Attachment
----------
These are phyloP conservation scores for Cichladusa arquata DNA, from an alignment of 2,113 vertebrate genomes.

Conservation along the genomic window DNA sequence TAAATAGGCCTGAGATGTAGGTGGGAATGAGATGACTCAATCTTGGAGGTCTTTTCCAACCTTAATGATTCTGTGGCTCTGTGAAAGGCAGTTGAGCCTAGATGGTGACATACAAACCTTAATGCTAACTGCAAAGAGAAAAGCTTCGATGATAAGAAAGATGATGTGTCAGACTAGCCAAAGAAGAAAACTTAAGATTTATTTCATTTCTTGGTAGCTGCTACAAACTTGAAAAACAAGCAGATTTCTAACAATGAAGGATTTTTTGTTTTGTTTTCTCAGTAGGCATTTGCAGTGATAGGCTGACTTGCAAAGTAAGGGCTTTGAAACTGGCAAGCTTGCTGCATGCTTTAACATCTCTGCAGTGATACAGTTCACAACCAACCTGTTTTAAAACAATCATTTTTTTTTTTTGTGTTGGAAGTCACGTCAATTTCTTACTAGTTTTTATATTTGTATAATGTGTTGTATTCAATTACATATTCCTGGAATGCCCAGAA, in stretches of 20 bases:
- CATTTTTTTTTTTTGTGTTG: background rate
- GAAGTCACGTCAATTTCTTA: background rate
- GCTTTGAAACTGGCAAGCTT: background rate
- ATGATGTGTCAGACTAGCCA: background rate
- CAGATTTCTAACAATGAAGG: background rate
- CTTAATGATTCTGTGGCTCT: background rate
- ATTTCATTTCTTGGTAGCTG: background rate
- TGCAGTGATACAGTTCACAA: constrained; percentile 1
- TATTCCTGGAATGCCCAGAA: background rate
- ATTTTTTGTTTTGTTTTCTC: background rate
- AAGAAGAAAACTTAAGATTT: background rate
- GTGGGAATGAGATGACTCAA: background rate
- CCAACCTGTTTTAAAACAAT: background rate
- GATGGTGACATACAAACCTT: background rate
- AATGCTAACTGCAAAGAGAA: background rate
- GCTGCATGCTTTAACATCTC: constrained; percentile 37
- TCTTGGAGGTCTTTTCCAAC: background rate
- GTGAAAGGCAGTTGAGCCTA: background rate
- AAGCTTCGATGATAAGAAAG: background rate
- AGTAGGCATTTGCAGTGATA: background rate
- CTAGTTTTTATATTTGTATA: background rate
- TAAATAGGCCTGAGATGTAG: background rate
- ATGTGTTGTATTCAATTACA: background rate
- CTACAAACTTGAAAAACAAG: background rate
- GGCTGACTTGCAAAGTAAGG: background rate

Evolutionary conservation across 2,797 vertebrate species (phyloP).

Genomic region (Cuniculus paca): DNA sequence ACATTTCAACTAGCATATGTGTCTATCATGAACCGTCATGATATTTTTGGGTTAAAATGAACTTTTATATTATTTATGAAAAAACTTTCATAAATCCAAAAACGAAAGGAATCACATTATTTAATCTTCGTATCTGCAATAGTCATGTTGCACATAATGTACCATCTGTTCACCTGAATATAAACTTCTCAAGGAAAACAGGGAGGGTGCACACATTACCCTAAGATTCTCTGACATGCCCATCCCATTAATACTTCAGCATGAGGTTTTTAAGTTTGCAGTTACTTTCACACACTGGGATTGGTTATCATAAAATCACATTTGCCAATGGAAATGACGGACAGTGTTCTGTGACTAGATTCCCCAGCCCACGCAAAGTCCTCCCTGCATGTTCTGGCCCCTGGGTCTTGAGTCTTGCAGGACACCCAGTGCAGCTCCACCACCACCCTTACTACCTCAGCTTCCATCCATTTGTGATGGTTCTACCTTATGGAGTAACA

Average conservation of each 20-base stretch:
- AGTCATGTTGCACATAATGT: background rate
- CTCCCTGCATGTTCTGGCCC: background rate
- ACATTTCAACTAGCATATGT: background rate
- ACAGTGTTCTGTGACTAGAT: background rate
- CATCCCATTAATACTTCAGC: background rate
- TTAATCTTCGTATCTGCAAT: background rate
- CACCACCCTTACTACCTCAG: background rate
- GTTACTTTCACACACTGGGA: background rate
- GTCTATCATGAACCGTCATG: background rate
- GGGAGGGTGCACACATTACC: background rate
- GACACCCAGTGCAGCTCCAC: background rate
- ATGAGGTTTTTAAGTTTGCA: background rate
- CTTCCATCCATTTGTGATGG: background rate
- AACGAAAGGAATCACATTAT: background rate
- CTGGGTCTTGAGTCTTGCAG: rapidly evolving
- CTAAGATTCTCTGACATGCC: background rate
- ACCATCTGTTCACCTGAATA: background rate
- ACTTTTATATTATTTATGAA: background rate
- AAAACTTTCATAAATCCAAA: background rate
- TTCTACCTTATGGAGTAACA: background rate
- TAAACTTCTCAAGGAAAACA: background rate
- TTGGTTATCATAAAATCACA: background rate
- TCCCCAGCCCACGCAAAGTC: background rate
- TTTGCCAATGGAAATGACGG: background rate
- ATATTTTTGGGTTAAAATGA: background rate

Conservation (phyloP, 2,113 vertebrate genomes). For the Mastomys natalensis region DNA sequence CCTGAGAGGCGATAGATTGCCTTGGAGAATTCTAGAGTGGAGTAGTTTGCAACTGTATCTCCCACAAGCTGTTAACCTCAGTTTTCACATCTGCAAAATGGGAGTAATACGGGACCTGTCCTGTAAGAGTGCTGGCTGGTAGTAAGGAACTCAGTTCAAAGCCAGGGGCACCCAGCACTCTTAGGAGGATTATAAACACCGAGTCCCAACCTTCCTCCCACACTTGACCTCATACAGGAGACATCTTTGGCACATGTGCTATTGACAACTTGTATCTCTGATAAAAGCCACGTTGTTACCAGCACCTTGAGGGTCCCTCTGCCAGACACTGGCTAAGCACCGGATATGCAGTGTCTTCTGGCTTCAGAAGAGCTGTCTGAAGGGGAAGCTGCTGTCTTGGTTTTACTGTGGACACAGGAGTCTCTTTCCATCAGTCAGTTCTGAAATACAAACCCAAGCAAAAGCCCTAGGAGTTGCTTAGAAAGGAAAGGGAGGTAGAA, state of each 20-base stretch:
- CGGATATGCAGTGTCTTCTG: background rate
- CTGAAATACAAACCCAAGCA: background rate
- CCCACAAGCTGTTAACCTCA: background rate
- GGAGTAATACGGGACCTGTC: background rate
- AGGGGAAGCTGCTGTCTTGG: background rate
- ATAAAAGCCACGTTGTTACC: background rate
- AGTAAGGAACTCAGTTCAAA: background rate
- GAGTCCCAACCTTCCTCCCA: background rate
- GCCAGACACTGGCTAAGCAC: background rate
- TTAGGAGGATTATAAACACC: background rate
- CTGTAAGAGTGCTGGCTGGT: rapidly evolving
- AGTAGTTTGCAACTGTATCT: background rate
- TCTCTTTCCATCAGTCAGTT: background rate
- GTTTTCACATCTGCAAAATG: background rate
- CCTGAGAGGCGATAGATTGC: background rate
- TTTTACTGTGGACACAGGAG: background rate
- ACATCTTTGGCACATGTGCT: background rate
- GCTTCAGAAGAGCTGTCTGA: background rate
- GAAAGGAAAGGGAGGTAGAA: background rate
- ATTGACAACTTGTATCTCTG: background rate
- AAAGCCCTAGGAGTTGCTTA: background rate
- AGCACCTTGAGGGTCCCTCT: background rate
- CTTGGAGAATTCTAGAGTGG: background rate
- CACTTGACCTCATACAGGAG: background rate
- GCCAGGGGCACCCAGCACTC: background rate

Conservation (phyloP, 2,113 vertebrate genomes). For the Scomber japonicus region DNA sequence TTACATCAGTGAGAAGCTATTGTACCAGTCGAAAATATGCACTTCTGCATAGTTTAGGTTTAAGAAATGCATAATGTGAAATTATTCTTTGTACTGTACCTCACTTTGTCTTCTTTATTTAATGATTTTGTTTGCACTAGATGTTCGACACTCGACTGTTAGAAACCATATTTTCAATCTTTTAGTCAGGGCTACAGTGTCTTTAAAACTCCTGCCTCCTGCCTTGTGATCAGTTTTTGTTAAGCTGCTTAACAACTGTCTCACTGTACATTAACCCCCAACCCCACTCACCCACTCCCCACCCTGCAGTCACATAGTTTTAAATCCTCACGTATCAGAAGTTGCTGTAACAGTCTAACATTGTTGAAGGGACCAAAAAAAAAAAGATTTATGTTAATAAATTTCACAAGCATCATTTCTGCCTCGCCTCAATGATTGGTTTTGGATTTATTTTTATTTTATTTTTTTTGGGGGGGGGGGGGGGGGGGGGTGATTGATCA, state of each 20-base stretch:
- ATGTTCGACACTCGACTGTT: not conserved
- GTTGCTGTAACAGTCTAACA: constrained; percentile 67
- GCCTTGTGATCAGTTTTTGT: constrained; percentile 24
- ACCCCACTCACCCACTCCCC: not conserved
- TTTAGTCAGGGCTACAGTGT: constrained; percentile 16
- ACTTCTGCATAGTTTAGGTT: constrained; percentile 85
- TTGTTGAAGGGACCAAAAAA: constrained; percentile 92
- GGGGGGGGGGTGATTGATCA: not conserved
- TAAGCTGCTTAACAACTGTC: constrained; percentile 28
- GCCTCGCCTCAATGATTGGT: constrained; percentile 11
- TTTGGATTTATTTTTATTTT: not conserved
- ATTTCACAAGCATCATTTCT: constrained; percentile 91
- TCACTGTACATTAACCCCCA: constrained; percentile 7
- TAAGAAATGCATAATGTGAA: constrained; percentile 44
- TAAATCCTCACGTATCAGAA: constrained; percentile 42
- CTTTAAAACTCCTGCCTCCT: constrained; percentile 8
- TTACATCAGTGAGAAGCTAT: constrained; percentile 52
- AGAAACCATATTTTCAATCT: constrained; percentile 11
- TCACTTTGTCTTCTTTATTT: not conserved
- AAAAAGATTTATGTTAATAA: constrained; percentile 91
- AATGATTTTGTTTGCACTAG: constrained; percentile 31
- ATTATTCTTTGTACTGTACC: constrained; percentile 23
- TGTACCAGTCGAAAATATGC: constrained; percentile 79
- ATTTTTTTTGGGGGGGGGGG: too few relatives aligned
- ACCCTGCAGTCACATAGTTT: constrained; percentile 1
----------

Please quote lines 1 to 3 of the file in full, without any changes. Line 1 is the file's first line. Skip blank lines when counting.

These are phyloP conservation scores for Cichladusa arquata DNA, from an alignment of 2,113 vertebrate genomes.

Conservation along the genomic window DNA sequence TAAATAGGCCTGAGATGTAGGTGGGAATGAGATGACTCAATCTTGGAGGTCTTTTCCAACCTTAATGATTCTGTGGCTCTGTGAAAGGCAGTTGAGCCTAGATGGTGACATACAAACCTTAATGCTAACTGCAAAGAGAAAAGCTTCGATGATAAGAAAGATGATGTGTCAGACTAGCCAAAGAAGAAAACTTAAGATTTATTTCATTTCTTGGTAGCTGCTACAAACTTGAAAAACAAGCAGATTTCTAACAATGAAGGATTTTTTGTTTTGTTTTCTCAGTAGGCATTTGCAGTGATAGGCTGACTTGCAAAGTAAGGGCTTTGAAACTGGCAAGCTTGCTGCATGCTTTAACATCTCTGCAGTGATACAGTTCACAACCAACCTGTTTTAAAACAATCATTTTTTTTTTTTGTGTTGGAAGTCACGTCAATTTCTTACTAGTTTTTATATTTGTATAATGTGTTGTATTCAATTACATATTCCTGGAATGCCCAGAA, in stretches of 20 bases:
- CATTTTTTTTTTTTGTGTTG: background rate